DRUG.        Ay, sir.
  SUB.  Make me your door then, south; your broad side, west:        80
And on the east side of your shop, aloft,
Write Mathlai, Tarmiel, and Baraborat;
Upon the north part, Rael, Velel, Thiel.
They are the names of those Mercurial spirits        84
That do fright flies from boxes.
  DRUG.        Yes, sir.
  SUB.        And
Beneath your threshold, bury me a loadstone        88
To draw in gallants that wear spurs: the rest,
They’ll seem 12 to follow.
  FACE.        That’s a secret, Nab!
  SUB.  And, on your stall, a puppet, with a vice        92
And a court-fucus, 13 to call city-dames:
You shall deal much with minerals.
  DRUG.        Sir, I have.
At home, already——        96
  SUB.        Ay, I know you have arsenic,
Vitriol, sal-tartar, argaile, 14 alkali,
Cinoper: 15 I know all.—This fellow, captain,
Will come, in time, to be a great distiller,        100
And give a say 16 —I will not say directly,
But very fair—at the philosopher’s stone.
  FACE.  Why, how now, Abel! is this true?
  DRUG.        [Aside to FACE]  Good captain,        104
What must I give?
  FACE.        Nay, I’ll not counsel thee.
Thou hear’st what wealth (he says, spend what thou canst),
Thou’rt like to come to.        108
  DRUG.        I would gi’ him a crown.
  FACE.  A crown! and toward such a fortune? Heart,
Thou shalt rather gi’ him thy shop. No gold about thee?
  DRUG.  Yes, I have a portague, 17 I ha’ kept this half-year.        112
  FACE.  Out on thee, Nab! ’Slight, there was such an offer—
Shalt keep’t no longer, I’ll give’t him for thee. Doctor,
Nab prays your worship to drink this, and swears
He will appear more grateful, as your skill        116
Does raise him in the world.
  DRUG.        I would entreat
Another favour of his worship.
  FACE.        What is’t, Nab?        120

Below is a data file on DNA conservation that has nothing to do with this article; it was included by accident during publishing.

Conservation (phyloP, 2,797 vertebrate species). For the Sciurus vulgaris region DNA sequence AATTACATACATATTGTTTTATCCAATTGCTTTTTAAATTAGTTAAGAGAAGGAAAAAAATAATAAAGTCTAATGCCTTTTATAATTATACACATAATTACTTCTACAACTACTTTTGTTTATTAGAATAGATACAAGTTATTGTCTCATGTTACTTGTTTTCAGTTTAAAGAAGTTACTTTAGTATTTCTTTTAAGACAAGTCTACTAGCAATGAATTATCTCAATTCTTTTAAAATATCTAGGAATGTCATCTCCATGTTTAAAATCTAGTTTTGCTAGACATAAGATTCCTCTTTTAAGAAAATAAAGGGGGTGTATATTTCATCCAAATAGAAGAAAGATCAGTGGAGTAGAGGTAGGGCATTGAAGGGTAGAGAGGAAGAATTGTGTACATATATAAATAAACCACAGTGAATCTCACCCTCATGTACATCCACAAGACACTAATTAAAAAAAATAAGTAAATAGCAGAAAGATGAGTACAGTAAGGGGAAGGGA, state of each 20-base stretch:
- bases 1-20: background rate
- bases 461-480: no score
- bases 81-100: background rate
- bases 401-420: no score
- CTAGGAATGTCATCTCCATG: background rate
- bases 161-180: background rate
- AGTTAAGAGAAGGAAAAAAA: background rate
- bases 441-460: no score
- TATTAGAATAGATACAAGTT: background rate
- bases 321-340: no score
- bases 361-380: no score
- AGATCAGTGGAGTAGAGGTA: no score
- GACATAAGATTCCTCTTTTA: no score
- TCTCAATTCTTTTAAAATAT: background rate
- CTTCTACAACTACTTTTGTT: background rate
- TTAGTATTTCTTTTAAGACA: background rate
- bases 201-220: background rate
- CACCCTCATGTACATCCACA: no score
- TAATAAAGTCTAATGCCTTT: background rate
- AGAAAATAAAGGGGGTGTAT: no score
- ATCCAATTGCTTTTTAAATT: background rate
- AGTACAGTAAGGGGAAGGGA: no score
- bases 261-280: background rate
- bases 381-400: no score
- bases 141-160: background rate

DRUG.  But to look over, sir, my almanac,
And cross out my ill-days, 18 that I may neither
Bargain, nor trust upon them.
  FACE.        That he shall, Nab:        124
Leave it, it shall be done, ’gainst afternoon.
  SUB.  And a direction for his shelves.
  FACE.        Now, Nab,
Art thou well pleas’d, Nab?        128
  DRUG.        ’Thank, sir, both your worships.
  FACE.        Away.  [Exit DRUGGER.]
Why, now, you smoaky persecutor of nature!
Now do you see, that something’s to be done,        132
Beside your beech-coal, and your cor’sive 19 waters,
Your crosslets, 20 crucibles, and cucurbites? 21
You must have stuff, brought home to you, to work on:
And yet you think, I am at no expense        136
In searching out these veins, then following them,
Then trying ’em out. ’Fore God, my intelligence
Costs me more money than my share oft comes to,
In these rare works.        140
  SUB.        You’re pleasant, sir.—How now!
Note 1. The same. [back]
Note 2. I. e., a member of the Grocers’ Company. [back]
Note 3. Plan. [back]
Note 4. Recommended. [back]
Note 5. On which tobacco was shredded. [back]
Note 6. The coals of which were used to light pipes. [back]
Note 7. Usurer. [back]
Note 8. Wear the livery. [back]
Note 9. Be sheriff. [back]
Note 10. Amazed. [back]
Note 11. A branch of physiognomy. [back]
Note 12. Be seen. [back]
Note 13. Paint for the face. [back]
Note 14. Tartar deposited by wine. [back]
Note 15. Cinnabar, mercuric sulphid. [back]
Note 16. Assay. [back]
Note 17. A gold coin worth about three pounds twelve shillings. [back]
Note 18. Unlucky days. [back]
Note 19. Corrosive. [back]
Note 20. Crucibles. [back]
Note 21. Glass retort, shaped like a gourd. [back]